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Studying Endometrial Cancer in Black Women

Two new grants from the U.S. Department of Defense will support Sylvester Comprehensive Cancer Center studies of endometrial cancer in Black women.

Sophia George, PhD

Sophia George, PhD

It took 10 years for Shakeya Allen to get to the root of her abnormal periods.

Starting at 17 years old, Allen visited several gynecologists for excess bleeding, but it took a visit to the emergency room after she passed out on her father’s porch in Michigan at the age of 27 for the truth to finally come out.

She had endometrial cancer.

That diagnosis only happened because she pushed to get a biopsy while in the hospital, Allen said. Her doctors had found evidence of cancer cells in a miscarriage she’d had a year prior, but that information never reached Allen since she had moved to a different state in the meantime. Back in Michigan, the doctors initially didn’t want to perform a biopsy, telling her that women under 40 don’t get endometrial cancer.

This cancer most commonly occurs after menopause, but Allen turned out to be an exception.

“I had no idea what endometrial cancer was at the time,” she said. “No doctor mentioned it to me. I had never seen any type of information about it in all the doctor’s offices I visited. If I had, I would have been able to advocate for myself sooner.”

The Most Common Form of Gynecologic Cancer

That’s despite the fact that endometrial cancer, also referred to as uterine cancer, is the most common form of gynecologic cancer in the U.S. To fight against this lack of awareness and work to ensure that other women don’t go through the frustrating delays she did, Allen started a nonprofit in 2019, the Uterine Cancer Awareness Network, to raise awareness of the disease.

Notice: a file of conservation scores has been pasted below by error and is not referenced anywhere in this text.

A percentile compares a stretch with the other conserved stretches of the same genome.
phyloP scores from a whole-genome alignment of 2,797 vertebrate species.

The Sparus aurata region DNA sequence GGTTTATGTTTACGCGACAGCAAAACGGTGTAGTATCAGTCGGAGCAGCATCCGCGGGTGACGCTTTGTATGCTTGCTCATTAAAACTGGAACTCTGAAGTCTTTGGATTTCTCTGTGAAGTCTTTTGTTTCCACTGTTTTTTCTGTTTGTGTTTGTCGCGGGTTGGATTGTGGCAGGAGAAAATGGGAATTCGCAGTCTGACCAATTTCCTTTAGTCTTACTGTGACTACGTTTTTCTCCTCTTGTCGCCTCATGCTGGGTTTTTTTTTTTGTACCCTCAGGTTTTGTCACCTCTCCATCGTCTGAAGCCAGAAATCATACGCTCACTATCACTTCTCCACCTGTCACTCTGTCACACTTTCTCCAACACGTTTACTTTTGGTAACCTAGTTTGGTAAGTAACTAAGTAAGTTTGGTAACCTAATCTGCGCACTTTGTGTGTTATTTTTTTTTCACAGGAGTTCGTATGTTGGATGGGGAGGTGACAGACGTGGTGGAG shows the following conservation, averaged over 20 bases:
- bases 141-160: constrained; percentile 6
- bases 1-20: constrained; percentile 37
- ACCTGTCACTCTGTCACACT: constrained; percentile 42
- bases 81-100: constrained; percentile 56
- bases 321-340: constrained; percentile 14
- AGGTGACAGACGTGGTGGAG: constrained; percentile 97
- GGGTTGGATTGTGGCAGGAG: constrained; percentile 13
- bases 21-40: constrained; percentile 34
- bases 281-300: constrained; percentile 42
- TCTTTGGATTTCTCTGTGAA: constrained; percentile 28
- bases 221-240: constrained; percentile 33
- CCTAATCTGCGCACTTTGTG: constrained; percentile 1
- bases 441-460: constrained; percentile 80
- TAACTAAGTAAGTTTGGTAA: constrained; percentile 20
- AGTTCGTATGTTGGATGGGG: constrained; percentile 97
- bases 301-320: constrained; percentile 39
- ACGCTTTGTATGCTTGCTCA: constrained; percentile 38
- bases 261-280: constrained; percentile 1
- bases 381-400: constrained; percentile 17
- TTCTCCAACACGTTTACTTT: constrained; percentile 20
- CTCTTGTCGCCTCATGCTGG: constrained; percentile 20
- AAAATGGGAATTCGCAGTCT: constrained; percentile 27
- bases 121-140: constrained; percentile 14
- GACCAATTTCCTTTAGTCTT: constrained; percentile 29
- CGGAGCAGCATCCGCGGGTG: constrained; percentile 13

Now, 15 years after her diagnosis, Allen, who is Black, has teamed up with researchers at Sylvester Comprehensive Cancer Center, part of the University of Miami Miller School of Medicine, to further research in this cancer in Black women.

Two three-year, $1 million grants funded by the U.S. Department of Defense support research into the genetics and awareness of this cancer in different populations of Black women. The genetics project is led by Sylvester molecular geneticist Sophia George, Ph.D., associate professor of gynecological oncology, and Matthew Schlumbrecht, M.D., M.P.H., a Sylvester researcher and associate professor of gynecological oncology who studies gynecologic cancer disparities. Allen will serve as a patient advocate on this research project. Dr. Schlumbrecht is also leading the endometrial cancer awareness project.

“Endometrial cancer has been understudied for a very long time,” Dr. Schlumbrecht said. “There are also clear disparities in experience and outcome with this cancer.”

Investigating Hereditary Endometrial Cancer

Black women are more likely to get more aggressive forms of endometrial cancer and they are more likely to have poorer outcomes from this cancer than women of other races.

Drs. George and Schlumbrecht aim to use their new funding to study and eventually identify women at high risk for this disease. To truly understand the experience of Black women with endometrial cancer, the researchers can’t treat this population as a monolith, they said. Rather, they need to understand women’s biology and lived experiences in different populations and parts of the world.